Years later, Josephine Tey returns to the same house – now much changed – and remembers the two women with whom she once lodged as a young teacher during the Great War. As past and present collide, with murders decades apart, Josephine is forced to face the possibility that the scandal which threatened to destroy those women’s lives hid a much darker secret.

Sorry for the Dead is the eighth book in the Josephine Tey series, at once a compelling murder mystery and a moving exploration of love and grief.

An Extract from Sorry for the Dead

She waited on the step until Josephine was out of sight, then closed the front door behind her. The house seemed unnaturally quiet, and it took her a few moments to accept that she was finally alone. The book – a present she would never read – still lay on the table in the hallway. She unwrapped it and folded the brown paper neatly into a square, then went through to the sitting room to put it on the bookshelf with the others. Out of habit, she straightened the picture above the fireplace, wondering why she had lived for so long with something that she didn’t really like. In a moment of defiance, she lifted the canvas from its hook and put it face down on the floor.

The pointlessness of her days stared back at her from the tidy room: the vacuumed carpet and dusted shelves, everything pathetically in its place; only the coffee table showed any sign of dissent. She stacked the plates and cups carefully onto a tray and cleared away the remains of a fruit cake made the week before. It was past its best, stale and tasteless in her mouth, but it had served its purpose and the rest could be thrown away. She took it outside and crumbled it onto the low red-brick wall that separated her cottage from the one next door, smiling to herself when she imagined her neighbours’ indignation at the thought of a week’s dried fruit and sugar going to the birds. Already they thought her selfish and unfriendly, but she had been called much worse, and no doubt would be again.

April was barely a week old, but the heat could have passed for early June. She sat down on a sun-bleached wooden bench which stood just outside the back door, trying not to disturb the cat who invariably got there before her. It had taken her a long time to get used to such a small garden – just a plain, unimaginative rectangle in a terrace of the same – but she had planted it with all the things she loved most, nurturing a tiny wilderness of flowers and shrubs which had no purpose other than their beauty. A succession of warm days and spring showers had obliged her by bringing everything out before its time, and she was pleased to see the unexpected joy of early tulips. The promise of summer was everywhere, and the knowledge gave her comfort as well as pain; the rose that meant so much to her would be magnificent this year. Distracted by her thoughts, she stroked Percy’s head as he lay stretched out in the sun, thin and arthritic in his old age. He had been with her for years, a handsome white and black hunter who arrived on her doorstep on the day she moved in and stubbornly refused to leave. She had thought him a burden at the time, something else to care for and lose, but his company soon won her over; now, she couldn’t bear the thought of being parted from him.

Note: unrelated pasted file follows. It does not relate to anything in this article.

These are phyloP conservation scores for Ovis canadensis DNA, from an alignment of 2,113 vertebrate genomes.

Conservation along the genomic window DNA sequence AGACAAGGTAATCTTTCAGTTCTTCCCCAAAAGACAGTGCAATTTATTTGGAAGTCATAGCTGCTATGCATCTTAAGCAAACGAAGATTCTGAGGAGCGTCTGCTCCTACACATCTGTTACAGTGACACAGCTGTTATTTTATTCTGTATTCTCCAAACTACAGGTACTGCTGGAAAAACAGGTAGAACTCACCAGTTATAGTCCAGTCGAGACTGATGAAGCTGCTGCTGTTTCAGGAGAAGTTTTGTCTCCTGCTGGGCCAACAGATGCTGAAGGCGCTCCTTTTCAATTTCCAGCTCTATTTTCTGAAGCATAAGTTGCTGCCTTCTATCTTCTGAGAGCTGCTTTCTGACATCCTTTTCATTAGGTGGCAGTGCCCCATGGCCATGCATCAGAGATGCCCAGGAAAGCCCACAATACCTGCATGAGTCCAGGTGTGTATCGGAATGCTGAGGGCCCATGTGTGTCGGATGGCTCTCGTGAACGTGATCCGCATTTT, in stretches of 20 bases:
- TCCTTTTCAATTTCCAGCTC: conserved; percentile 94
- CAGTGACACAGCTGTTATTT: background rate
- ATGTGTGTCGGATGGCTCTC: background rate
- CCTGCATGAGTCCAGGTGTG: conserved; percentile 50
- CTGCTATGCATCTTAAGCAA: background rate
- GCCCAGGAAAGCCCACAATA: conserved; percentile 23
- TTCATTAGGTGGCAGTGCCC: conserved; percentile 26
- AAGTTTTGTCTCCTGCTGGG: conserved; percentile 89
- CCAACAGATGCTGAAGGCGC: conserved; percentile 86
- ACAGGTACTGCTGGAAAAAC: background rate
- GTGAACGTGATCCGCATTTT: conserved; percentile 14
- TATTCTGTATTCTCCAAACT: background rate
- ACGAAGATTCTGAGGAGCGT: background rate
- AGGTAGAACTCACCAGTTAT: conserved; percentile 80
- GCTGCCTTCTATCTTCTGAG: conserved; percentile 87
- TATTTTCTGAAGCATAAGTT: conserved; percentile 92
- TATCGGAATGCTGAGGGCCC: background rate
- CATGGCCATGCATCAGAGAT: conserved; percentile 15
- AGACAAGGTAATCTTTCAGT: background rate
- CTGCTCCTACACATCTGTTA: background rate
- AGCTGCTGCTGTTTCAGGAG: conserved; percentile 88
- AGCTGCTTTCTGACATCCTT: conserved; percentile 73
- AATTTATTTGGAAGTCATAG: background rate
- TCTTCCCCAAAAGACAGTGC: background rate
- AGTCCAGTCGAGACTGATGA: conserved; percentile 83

In the distance, the clock at St John’s struck the hour with its customary lack of urgency, and she went inside to collect her purse and shopping basket. Her front door opened straight onto the pavement, and she walked out into the narrow, leafy lane and headed for the high street, taking the most direct route to make sure of reaching the butcher’s before he lowered his blinds for the weekend. She obviously wasn’t the only one to be waylaid by a fine afternoon: the last-minute queue for meat stretched out of the shop door and round the corner, and she took her place in it, nodding to one or two of the customers. Whenever she found herself in a crowd these days, she was increasingly struck by the emptiness in people’s faces, by a flat, going-through-the-motions air which she had never been conscious of before, not even in the depths of war.
It was as if this fragile peace, no matter how longed-for, lacked the exhilaration of wartime, the shared sense of purpose that had helped people forget their fear and their grief. The danger had passed, but gone too was the laughing in the street, the instinctive kindnesses from one neighbour to another – and it was these small, commonplace things that mattered to most people. Now, everyone looked so tired and worn down that she wondered if the world would ever recover.

Inside, the shop smelled faintly of blood and sawdust. ‘Two ounces of ham, please,’ she said, requesting the full ration when her turn came.